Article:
The deeply flawed legal system operating in the occupied regions offers little recourse for women facing gender-based discrimination, and the basic rights of LGBT+ people are not recognized. In 2018, two Russian transgender activists traveled to Donetsk with the aim of carrying out an art performance in support of such rights. They were quickly arrested and expelled.
In addition to the prevailing hostility toward Ukrainian ethnic identity, there are no provisions to protect the separatist-held areas’ other ethnic minority groups—such as Greeks, Azerbaijanis and Armenians—from discrimination.
|Do individuals enjoy freedom of movement, including the ability to change their place of residence, employment, or education?||0.000 4.004|
Travel restrictions between the separatist-held areas and government-controlled Ukraine deteriorated severely during the COVID-19-pandemic. All five crossing points remained largely closed for much of 2021, opening only with severe restrictions. The DNR allowed only previously approved individuals to enter, while the LNR allowed individuals to exit only once per month. Crossings between the two remained closed for the first half of 2021. Most of those affected were the more than one million old-age pensioners, who can no longer travel directly to government-controlled Ukraine to pick up state payments. Travel to and from Russia remained less impeded, but senior separatist officials must still inform their leaders before leaving the territories.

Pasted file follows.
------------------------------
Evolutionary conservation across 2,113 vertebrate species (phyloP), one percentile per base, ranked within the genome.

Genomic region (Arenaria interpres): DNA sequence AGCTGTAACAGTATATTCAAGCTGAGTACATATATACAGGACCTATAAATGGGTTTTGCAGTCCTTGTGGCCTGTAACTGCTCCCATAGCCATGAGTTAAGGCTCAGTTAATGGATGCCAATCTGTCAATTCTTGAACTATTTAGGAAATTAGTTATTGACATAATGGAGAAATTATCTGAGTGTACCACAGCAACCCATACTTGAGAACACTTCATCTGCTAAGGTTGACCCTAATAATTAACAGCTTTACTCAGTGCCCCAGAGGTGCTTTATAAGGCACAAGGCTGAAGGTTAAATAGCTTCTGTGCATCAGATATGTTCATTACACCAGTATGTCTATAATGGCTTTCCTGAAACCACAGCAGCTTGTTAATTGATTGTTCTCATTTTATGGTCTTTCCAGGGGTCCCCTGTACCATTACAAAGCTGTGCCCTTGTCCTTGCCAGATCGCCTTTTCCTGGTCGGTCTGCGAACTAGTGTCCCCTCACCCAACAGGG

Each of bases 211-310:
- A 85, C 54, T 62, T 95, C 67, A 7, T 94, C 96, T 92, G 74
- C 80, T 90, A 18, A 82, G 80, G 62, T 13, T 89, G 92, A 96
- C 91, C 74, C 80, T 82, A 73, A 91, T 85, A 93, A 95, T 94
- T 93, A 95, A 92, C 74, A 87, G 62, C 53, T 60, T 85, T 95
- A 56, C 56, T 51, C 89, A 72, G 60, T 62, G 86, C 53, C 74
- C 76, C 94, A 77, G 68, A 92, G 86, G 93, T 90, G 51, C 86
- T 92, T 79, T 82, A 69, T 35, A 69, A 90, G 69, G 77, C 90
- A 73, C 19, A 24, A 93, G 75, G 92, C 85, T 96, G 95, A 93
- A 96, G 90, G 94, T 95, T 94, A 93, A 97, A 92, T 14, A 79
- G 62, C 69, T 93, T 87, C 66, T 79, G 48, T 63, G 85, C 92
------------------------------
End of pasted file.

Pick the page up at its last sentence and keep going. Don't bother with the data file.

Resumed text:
The Russian government’s distribution of Russian passports to residents of the occupied territories continued in 2021, and the number of issued passports exceeded 600,000 by the summer. An intensifying campaign against the Ukrainian language and identity has raised fears that Ukrainian passport holders will face increasing difficulties in the future.